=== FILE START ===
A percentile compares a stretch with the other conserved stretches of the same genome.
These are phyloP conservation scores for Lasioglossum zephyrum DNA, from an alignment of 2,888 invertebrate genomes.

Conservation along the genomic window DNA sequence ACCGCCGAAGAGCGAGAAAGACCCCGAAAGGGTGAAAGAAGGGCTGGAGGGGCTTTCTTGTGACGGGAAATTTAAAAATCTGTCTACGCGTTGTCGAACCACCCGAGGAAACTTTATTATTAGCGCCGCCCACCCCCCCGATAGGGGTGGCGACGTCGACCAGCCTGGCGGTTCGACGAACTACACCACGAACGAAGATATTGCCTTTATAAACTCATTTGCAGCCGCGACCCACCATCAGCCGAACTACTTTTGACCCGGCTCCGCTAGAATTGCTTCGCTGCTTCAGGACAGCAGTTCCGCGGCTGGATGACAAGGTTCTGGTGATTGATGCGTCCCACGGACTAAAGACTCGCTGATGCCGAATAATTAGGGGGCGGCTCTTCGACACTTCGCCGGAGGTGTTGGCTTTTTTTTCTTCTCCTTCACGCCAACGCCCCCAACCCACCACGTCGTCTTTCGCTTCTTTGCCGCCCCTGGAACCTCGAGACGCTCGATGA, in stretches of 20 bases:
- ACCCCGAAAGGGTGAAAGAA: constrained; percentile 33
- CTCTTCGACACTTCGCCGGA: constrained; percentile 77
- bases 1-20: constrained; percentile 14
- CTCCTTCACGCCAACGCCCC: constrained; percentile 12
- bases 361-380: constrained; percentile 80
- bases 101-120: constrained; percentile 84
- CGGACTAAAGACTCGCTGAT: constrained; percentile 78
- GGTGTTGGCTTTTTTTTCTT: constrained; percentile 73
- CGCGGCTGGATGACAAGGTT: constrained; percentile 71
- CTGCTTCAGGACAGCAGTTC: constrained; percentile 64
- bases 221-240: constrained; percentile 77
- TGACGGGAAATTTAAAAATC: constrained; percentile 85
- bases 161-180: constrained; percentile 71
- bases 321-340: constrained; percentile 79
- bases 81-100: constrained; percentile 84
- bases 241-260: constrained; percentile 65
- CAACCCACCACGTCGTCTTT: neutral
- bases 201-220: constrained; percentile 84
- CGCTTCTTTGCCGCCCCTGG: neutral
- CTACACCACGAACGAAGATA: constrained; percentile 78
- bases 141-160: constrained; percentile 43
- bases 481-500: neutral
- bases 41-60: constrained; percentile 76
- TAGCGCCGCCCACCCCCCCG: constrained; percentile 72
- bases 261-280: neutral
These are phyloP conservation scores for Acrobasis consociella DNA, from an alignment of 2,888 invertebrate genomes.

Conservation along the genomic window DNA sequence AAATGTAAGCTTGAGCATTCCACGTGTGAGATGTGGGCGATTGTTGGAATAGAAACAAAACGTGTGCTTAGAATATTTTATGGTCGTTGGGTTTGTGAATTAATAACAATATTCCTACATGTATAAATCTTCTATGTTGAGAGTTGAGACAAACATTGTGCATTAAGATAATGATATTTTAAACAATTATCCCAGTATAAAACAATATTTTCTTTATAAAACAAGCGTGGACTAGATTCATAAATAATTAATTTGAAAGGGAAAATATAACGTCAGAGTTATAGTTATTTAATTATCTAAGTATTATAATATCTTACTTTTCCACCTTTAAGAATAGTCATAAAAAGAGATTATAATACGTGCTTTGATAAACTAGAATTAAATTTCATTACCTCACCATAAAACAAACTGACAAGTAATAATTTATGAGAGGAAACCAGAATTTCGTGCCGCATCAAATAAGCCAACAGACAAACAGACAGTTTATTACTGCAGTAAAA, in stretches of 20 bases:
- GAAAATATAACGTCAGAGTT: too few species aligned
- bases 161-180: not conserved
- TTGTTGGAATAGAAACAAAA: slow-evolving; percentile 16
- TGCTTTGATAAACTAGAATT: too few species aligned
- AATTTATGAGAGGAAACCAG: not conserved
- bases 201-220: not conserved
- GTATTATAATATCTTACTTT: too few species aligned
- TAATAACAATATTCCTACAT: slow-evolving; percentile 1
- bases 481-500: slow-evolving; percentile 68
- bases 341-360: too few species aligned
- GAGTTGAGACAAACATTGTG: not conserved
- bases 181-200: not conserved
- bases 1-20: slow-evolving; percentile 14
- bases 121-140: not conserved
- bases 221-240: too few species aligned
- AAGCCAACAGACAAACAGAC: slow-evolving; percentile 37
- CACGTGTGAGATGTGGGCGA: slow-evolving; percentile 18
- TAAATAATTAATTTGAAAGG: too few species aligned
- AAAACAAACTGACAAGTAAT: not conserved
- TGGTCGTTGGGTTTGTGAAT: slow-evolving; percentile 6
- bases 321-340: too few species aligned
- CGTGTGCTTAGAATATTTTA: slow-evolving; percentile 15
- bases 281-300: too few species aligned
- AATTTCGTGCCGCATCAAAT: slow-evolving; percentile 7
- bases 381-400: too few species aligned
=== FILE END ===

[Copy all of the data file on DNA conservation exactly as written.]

A percentile compares a stretch with the other conserved stretches of the same genome.
These are phyloP conservation scores for Lasioglossum zephyrum DNA, from an alignment of 2,888 invertebrate genomes.

Conservation along the genomic window DNA sequence ACCGCCGAAGAGCGAGAAAGACCCCGAAAGGGTGAAAGAAGGGCTGGAGGGGCTTTCTTGTGACGGGAAATTTAAAAATCTGTCTACGCGTTGTCGAACCACCCGAGGAAACTTTATTATTAGCGCCGCCCACCCCCCCGATAGGGGTGGCGACGTCGACCAGCCTGGCGGTTCGACGAACTACACCACGAACGAAGATATTGCCTTTATAAACTCATTTGCAGCCGCGACCCACCATCAGCCGAACTACTTTTGACCCGGCTCCGCTAGAATTGCTTCGCTGCTTCAGGACAGCAGTTCCGCGGCTGGATGACAAGGTTCTGGTGATTGATGCGTCCCACGGACTAAAGACTCGCTGATGCCGAATAATTAGGGGGCGGCTCTTCGACACTTCGCCGGAGGTGTTGGCTTTTTTTTCTTCTCCTTCACGCCAACGCCCCCAACCCACCACGTCGTCTTTCGCTTCTTTGCCGCCCCTGGAACCTCGAGACGCTCGATGA, in stretches of 20 bases:
- ACCCCGAAAGGGTGAAAGAA: constrained; percentile 33
- CTCTTCGACACTTCGCCGGA: constrained; percentile 77
- bases 1-20: constrained; percentile 14
- CTCCTTCACGCCAACGCCCC: constrained; percentile 12
- bases 361-380: constrained; percentile 80
- bases 101-120: constrained; percentile 84
- CGGACTAAAGACTCGCTGAT: constrained; percentile 78
- GGTGTTGGCTTTTTTTTCTT: constrained; percentile 73
- CGCGGCTGGATGACAAGGTT: constrained; percentile 71
- CTGCTTCAGGACAGCAGTTC: constrained; percentile 64
- bases 221-240: constrained; percentile 77
- TGACGGGAAATTTAAAAATC: constrained; percentile 85
- bases 161-180: constrained; percentile 71
- bases 321-340: constrained; percentile 79
- bases 81-100: constrained; percentile 84
- bases 241-260: constrained; percentile 65
- CAACCCACCACGTCGTCTTT: neutral
- bases 201-220: constrained; percentile 84
- CGCTTCTTTGCCGCCCCTGG: neutral
- CTACACCACGAACGAAGATA: constrained; percentile 78
- bases 141-160: constrained; percentile 43
- bases 481-500: neutral
- bases 41-60: constrained; percentile 76
- TAGCGCCGCCCACCCCCCCG: constrained; percentile 72
- bases 261-280: neutral
These are phyloP conservation scores for Acrobasis consociella DNA, from an alignment of 2,888 invertebrate genomes.

Conservation along the genomic window DNA sequence AAATGTAAGCTTGAGCATTCCACGTGTGAGATGTGGGCGATTGTTGGAATAGAAACAAAACGTGTGCTTAGAATATTTTATGGTCGTTGGGTTTGTGAATTAATAACAATATTCCTACATGTATAAATCTTCTATGTTGAGAGTTGAGACAAACATTGTGCATTAAGATAATGATATTTTAAACAATTATCCCAGTATAAAACAATATTTTCTTTATAAAACAAGCGTGGACTAGATTCATAAATAATTAATTTGAAAGGGAAAATATAACGTCAGAGTTATAGTTATTTAATTATCTAAGTATTATAATATCTTACTTTTCCACCTTTAAGAATAGTCATAAAAAGAGATTATAATACGTGCTTTGATAAACTAGAATTAAATTTCATTACCTCACCATAAAACAAACTGACAAGTAATAATTTATGAGAGGAAACCAGAATTTCGTGCCGCATCAAATAAGCCAACAGACAAACAGACAGTTTATTACTGCAGTAAAA, in stretches of 20 bases:
- GAAAATATAACGTCAGAGTT: too few species aligned
- bases 161-180: not conserved
- TTGTTGGAATAGAAACAAAA: slow-evolving; percentile 16
- TGCTTTGATAAACTAGAATT: too few species aligned
- AATTTATGAGAGGAAACCAG: not conserved
- bases 201-220: not conserved
- GTATTATAATATCTTACTTT: too few species aligned
- TAATAACAATATTCCTACAT: slow-evolving; percentile 1
- bases 481-500: slow-evolving; percentile 68
- bases 341-360: too few species aligned
- GAGTTGAGACAAACATTGTG: not conserved
- bases 181-200: not conserved
- bases 1-20: slow-evolving; percentile 14
- bases 121-140: not conserved
- bases 221-240: too few species aligned
- AAGCCAACAGACAAACAGAC: slow-evolving; percentile 37
- CACGTGTGAGATGTGGGCGA: slow-evolving; percentile 18
- TAAATAATTAATTTGAAAGG: too few species aligned
- AAAACAAACTGACAAGTAAT: not conserved
- TGGTCGTTGGGTTTGTGAAT: slow-evolving; percentile 6
- bases 321-340: too few species aligned
- CGTGTGCTTAGAATATTTTA: slow-evolving; percentile 15
- bases 281-300: too few species aligned
- AATTTCGTGCCGCATCAAAT: slow-evolving; percentile 7
- bases 381-400: too few species aligned